How does the pricing process for salmon oil work?

A lot has been said about this issue in recent months. In this newsletter we would like to provide some insight as to how pricing works. Firstly, the purchase cost of salmon oil depends on the fish quota and the market situation; it also fluctuates with world market prices. Secondly, the price depends on the EPA+DHA content of the oil. Fact is that these factors are approached in varying and sometimes incorrect ways. Below, the E.F.S. sales team has tried to give you a crystal clear overview of our price approach. We will use the price of soybean oil as our point of departure.

Suppose the price of soybean oil is € X per tonne and the price of a (fish) oil with a 16% EPA+DHA content is € Y per tonne. The difference in price between a standard oil and the EPA+DHA (fish) oil would then be € Z (€ Y – € X). In order to arrive at the value of 1% EPA+DHA, this amount is divided by the percentage of EPA+DHA. In this case the price per 1% of EPA+DHA would be € Z/16. This price (€Z/16) can be multiplied by the EPA+DHA content of various fish oils or omega-3 sources. Based on the price of the product with a 16% EPA+DHA content, salmon oil that contains 11% EPA+DHA may cost €X+11*Z/16. A lower price represents a price advantage for the customer. The price can be calculated for any situation if the current prices are put into the above formulas.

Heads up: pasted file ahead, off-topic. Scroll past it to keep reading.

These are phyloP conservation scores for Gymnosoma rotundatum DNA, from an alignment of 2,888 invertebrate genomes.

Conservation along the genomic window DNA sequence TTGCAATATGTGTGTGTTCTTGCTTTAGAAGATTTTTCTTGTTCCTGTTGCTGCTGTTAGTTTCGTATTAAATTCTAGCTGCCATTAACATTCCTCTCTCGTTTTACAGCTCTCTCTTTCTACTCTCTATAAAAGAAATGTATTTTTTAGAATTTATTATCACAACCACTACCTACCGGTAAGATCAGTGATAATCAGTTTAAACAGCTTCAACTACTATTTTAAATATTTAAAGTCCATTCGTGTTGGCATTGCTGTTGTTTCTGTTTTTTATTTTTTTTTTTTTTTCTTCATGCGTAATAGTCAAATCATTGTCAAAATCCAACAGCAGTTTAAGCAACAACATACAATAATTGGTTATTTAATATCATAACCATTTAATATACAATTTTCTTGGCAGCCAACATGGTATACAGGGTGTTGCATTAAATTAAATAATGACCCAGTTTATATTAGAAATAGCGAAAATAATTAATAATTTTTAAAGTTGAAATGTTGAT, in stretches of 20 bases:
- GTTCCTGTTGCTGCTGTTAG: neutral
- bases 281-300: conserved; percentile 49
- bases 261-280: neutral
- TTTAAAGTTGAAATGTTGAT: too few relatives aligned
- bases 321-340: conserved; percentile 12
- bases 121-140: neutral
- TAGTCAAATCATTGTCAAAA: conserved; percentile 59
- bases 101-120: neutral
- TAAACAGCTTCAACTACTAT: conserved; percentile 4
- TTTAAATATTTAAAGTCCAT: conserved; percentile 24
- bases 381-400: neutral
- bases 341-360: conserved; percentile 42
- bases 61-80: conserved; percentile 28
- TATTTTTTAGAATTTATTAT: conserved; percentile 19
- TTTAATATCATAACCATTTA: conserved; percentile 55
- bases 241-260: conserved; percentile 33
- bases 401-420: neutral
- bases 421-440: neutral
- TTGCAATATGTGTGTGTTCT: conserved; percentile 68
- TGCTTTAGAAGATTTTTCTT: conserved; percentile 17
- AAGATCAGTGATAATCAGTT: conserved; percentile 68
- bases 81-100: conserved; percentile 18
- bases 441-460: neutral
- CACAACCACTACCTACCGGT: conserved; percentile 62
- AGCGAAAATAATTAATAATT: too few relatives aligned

Market prices

Apart from this particular approach, E.F.S. newsletters always report on the market price situation for salmon oil. In the past quarter prices have gone up by a few dozens of euros per tonne. This price increase can be explained by the pre-announced disappointing quota in South America.